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Cornelia Rau - lost in a black hole

By Debbie Kilroy - posted Monday, 14 February 2005

Public outrage over the detention and ill-treatment of mentally ill woman Cornelia Rau - six months in the Brisbane Women's Correctional Centre and three in immigration detention in Baxter - is both cheering and frustrating for prisoner and detainee advocates.

We are cheered because this humane reaction shows that our community can still be outraged by inhumanity.

We are frustrated because the same, systemic inhumanity is meted out daily to thousands of mentally ill prisoners and detainees and most of their shocking and heartbreaking stories will never come to light.


As Immigration Minister Amanda Vanstone so rightly points out, we have an agenda.

Our agenda is to shine a light inside hundreds of solitary confinement cells so the community can see the ill and disturbed people huddling there in pain and terror. Vanstone is determined to thwart us. But here we go again.

All women's prisons in Australia are filled with mentally ill women. In 2003 the NSW Corrections Health Service found that 86 per cent of women entering prison were suffering some form of mental illness and that 12 per cent had psychotic disorders.

Considering the numbers of women who are screaming for help in Australian prisons, it's no wonder Rau wasn't heard.

In 2004, after years of fruitless efforts to get appropriate care for hundreds of mentally ill women in prison, Sisters Inside decided to take a systemic approach and lodged a human rights complaint with the Queensland Anti-Discrimination Commission.

At the core of that complaint was the "treatment" of mentally ill women with powerful doses of solitary confinement and physical and pharmacological restraint - and the absence of non-disciplinary mental health services.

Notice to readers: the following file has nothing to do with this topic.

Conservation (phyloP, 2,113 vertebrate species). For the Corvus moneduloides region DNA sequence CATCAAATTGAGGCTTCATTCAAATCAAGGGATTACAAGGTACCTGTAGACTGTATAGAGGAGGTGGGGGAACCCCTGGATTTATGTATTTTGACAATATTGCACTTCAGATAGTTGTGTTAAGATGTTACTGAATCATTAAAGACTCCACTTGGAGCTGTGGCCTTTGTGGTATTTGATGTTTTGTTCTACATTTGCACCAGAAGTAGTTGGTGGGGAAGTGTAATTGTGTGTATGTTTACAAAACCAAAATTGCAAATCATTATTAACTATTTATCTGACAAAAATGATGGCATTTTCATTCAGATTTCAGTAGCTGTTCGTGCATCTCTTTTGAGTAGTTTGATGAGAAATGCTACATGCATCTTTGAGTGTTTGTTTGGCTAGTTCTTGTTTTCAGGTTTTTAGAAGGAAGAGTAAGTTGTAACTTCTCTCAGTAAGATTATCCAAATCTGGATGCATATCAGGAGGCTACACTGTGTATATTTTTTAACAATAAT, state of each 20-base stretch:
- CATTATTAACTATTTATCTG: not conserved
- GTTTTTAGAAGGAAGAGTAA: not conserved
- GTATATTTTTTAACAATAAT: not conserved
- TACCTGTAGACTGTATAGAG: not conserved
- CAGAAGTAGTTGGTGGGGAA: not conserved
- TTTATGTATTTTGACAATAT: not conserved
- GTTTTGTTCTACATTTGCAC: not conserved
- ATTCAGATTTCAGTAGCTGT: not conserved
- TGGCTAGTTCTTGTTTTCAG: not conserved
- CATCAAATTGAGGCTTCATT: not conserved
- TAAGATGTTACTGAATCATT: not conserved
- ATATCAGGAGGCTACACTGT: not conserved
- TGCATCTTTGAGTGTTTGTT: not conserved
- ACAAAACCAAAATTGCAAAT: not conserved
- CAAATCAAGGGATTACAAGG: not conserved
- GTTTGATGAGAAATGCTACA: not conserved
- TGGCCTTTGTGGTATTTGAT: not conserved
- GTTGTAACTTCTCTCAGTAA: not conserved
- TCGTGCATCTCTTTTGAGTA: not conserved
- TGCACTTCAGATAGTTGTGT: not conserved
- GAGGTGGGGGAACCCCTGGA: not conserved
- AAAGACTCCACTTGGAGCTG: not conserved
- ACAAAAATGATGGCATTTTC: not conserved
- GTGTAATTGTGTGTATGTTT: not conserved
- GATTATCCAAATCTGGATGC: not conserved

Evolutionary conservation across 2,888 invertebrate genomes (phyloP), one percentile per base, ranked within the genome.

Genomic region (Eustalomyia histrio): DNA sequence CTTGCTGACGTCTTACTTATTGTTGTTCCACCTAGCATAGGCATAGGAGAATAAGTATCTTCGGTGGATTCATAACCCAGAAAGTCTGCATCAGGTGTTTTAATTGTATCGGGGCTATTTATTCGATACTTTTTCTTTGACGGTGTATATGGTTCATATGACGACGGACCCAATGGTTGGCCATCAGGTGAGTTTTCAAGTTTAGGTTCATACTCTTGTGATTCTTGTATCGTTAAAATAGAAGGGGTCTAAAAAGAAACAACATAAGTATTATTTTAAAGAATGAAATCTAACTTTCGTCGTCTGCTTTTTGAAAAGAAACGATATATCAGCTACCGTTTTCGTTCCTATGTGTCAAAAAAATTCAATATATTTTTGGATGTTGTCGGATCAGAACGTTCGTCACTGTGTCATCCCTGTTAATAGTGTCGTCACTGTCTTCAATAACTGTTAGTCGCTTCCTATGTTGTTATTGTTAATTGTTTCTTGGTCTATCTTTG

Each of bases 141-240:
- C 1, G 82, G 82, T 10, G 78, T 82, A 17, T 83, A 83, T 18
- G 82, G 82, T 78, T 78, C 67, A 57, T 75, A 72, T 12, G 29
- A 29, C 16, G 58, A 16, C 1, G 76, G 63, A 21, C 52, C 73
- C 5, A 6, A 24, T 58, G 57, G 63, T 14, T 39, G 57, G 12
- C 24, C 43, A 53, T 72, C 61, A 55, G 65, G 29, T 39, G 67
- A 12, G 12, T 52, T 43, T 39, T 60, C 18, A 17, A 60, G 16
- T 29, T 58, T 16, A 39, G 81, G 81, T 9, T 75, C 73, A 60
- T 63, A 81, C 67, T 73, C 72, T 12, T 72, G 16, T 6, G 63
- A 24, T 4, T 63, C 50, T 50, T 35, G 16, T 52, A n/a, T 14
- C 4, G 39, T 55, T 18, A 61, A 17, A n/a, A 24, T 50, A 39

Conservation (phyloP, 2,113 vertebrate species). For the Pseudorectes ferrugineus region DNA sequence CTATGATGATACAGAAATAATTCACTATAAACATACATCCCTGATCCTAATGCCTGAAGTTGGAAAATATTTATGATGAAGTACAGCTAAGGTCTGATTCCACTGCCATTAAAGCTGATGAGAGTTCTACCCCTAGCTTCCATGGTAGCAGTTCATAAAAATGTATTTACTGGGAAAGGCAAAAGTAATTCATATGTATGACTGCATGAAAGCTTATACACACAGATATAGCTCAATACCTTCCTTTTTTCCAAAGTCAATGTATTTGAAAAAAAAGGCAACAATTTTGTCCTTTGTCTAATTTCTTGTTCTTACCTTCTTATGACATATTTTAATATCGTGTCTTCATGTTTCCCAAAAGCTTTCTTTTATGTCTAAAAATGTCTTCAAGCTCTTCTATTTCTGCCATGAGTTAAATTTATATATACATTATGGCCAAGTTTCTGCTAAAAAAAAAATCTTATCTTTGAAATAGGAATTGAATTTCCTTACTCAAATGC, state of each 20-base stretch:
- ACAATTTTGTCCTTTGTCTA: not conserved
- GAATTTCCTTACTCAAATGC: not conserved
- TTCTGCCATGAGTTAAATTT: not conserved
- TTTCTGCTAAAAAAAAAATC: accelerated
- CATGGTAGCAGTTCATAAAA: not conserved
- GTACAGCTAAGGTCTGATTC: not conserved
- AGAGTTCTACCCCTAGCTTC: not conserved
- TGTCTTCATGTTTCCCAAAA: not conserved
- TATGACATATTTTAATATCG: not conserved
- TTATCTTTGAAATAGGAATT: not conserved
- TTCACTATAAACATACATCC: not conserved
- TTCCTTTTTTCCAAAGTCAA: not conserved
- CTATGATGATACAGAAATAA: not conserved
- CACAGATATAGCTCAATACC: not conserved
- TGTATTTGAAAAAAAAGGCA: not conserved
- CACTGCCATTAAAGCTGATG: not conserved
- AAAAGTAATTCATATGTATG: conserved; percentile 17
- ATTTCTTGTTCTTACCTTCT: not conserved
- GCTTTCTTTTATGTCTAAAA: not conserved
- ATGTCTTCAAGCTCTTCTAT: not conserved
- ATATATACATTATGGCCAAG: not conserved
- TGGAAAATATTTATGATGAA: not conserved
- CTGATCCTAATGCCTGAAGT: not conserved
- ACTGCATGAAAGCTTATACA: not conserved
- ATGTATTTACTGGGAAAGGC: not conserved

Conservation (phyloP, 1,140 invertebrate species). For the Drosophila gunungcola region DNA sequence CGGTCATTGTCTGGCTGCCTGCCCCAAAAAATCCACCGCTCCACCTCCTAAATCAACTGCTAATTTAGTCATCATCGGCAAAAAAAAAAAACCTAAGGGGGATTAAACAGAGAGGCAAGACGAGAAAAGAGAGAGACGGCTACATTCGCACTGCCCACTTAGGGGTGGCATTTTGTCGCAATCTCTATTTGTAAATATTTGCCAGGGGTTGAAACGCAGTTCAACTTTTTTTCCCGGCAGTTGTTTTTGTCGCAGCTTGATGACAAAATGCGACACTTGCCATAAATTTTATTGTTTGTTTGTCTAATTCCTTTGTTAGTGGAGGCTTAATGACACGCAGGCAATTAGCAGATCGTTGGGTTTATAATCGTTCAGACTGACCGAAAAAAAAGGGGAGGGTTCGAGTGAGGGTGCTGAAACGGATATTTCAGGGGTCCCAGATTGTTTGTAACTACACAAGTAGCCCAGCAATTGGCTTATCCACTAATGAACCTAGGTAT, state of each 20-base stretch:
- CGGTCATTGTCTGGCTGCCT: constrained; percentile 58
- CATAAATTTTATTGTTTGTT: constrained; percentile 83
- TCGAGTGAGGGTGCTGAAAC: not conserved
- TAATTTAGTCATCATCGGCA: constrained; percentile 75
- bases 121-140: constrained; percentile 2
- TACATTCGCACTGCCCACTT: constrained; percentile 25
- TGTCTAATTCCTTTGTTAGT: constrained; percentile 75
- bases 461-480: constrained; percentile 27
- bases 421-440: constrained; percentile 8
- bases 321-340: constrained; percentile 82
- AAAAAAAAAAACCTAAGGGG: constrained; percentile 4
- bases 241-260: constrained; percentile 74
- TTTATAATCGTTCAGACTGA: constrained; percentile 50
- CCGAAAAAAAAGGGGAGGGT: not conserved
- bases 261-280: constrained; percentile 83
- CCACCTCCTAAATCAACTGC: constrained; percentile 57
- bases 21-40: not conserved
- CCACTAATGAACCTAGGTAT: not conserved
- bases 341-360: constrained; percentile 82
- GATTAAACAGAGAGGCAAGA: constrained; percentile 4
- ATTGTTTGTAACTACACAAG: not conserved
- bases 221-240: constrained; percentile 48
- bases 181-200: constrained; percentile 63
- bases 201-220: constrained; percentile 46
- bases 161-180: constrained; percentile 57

Fearing an unwelcome flood of light from an external source, the Queensland Department of Corrective Services decided to pre-empt any human rights busybodying and, in June 2004, launched what the Corrective Services Act euphemistically calls an "independent investigation" into themselves.

Cornelia Rau, then an inmate of Brisbane Women's Correctional Centre known as "Anna" and regularly confined alone in her cell or in the "Detention Unit" as punishment for her odd behaviour, gave a one hour tape-recorded interview to the department's investigators complaining of her treatment.

She told them, as she had been telling anyone who would listen, that she had committed no crime and should not be in prison. No doubt the investigators had heard that one before.

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First published in the Courier-Mail on February 11, 2005.

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About the Author

Debbie Kilroy OAM was jailed for drug trafficking in 1989. After her release she established Sisters Inside, which advocates for the human rights of women in prison.

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